Accepted paper:

Policy implications of Ethnographic studies: Lessons from Midnapore, West Bengal

Author:

Abhijit Guha (Vidyasagar University)

Paper short abstract:

Majority of the Anthropologists pay little attention to the policy implications of their surveys and ethnographic reports. It is high time that they should. This paper makes an attempt to bring into focus the policy implications of some case studies conducted by the author and his students of the Department of Anthropology at Vidyasagar University over a period of fifteen years.

Paper long abstract:

Majority of the Anthropologists pay little attention to the policy implications of their surveys and ethnographic reports. It is high time that they should. This paper makes an attempt to bring into focus the policy implications of some case studies conducted by the author and his students of the Department of Anthropology at Vidyasagar University over a period of fifteen years. The case studies come from a variety of situations from a single district in the Western part West Bengal. The common thread, which runs through all the case studies relates to the process of marginalization of the peasantry in the context of the development initiatives undertaken by the policy makers. The case studies reveal that industrialization, joint forest management, social forestry, building up a university, creating new opportunities of employment in an urban environment may not always lead to the empowerment of the poor let alone sustainable development. The lesson which one may learn from this endeavour is, however not a very new one. It tells us to tailor our so-called pro-people policies really participatory. We are after all as narrated by one informant riding on a difficult bullock; we must know how to control it.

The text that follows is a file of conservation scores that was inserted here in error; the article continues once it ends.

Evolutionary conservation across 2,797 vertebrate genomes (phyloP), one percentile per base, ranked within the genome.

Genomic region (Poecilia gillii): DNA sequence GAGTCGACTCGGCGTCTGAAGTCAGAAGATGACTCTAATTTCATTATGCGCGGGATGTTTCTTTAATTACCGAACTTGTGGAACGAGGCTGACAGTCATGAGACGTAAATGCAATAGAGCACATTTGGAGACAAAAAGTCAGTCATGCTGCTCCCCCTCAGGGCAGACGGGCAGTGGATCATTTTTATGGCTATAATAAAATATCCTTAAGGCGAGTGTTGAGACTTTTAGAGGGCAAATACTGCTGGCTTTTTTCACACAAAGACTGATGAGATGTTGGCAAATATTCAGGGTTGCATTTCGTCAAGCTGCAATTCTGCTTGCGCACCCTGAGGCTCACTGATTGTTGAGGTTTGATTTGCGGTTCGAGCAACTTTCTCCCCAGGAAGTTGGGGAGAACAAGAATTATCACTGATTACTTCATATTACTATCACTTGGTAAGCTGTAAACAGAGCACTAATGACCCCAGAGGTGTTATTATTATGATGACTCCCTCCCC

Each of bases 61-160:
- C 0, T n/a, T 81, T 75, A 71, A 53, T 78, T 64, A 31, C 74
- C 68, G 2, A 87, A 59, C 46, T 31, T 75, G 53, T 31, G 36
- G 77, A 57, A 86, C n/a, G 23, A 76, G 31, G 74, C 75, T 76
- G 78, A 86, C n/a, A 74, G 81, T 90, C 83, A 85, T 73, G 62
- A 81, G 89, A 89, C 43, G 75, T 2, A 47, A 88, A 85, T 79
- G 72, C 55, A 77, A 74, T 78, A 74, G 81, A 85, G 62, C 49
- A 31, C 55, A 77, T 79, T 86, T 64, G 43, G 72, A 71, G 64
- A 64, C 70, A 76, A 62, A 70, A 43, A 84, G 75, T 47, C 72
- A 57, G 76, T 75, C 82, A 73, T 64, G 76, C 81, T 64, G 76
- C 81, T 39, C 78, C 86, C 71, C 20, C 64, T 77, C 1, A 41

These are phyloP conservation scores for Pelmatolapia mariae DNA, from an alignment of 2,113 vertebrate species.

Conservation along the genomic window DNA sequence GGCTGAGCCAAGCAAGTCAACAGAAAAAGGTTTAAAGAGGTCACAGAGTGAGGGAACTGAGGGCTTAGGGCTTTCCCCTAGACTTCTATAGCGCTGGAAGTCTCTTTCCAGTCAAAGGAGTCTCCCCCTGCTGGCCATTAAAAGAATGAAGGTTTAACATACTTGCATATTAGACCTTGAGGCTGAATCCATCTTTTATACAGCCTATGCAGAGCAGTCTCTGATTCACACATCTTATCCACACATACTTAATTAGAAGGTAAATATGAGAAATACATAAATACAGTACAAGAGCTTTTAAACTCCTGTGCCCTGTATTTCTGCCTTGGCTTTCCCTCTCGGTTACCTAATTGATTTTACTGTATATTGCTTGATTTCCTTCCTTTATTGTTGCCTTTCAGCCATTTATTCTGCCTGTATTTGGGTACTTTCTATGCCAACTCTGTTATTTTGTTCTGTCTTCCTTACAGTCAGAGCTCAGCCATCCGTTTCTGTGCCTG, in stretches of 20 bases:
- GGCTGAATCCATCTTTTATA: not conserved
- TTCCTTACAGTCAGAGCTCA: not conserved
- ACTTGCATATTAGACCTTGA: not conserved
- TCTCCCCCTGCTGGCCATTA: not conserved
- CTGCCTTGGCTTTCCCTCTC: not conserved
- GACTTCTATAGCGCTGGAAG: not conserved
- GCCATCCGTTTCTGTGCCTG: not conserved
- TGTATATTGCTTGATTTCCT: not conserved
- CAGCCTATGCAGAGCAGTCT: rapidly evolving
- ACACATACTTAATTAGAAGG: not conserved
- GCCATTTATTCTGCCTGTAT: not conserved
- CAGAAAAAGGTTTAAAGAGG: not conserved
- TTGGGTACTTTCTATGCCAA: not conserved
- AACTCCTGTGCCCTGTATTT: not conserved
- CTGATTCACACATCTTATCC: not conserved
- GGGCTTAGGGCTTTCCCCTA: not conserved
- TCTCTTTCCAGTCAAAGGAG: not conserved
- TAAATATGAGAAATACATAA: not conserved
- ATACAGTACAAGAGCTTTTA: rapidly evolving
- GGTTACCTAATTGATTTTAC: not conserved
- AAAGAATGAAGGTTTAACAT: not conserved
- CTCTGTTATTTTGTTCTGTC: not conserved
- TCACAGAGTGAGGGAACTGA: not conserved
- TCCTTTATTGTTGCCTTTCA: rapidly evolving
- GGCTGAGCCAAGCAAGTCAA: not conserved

panel PE25
Sustainable livelihood security and human development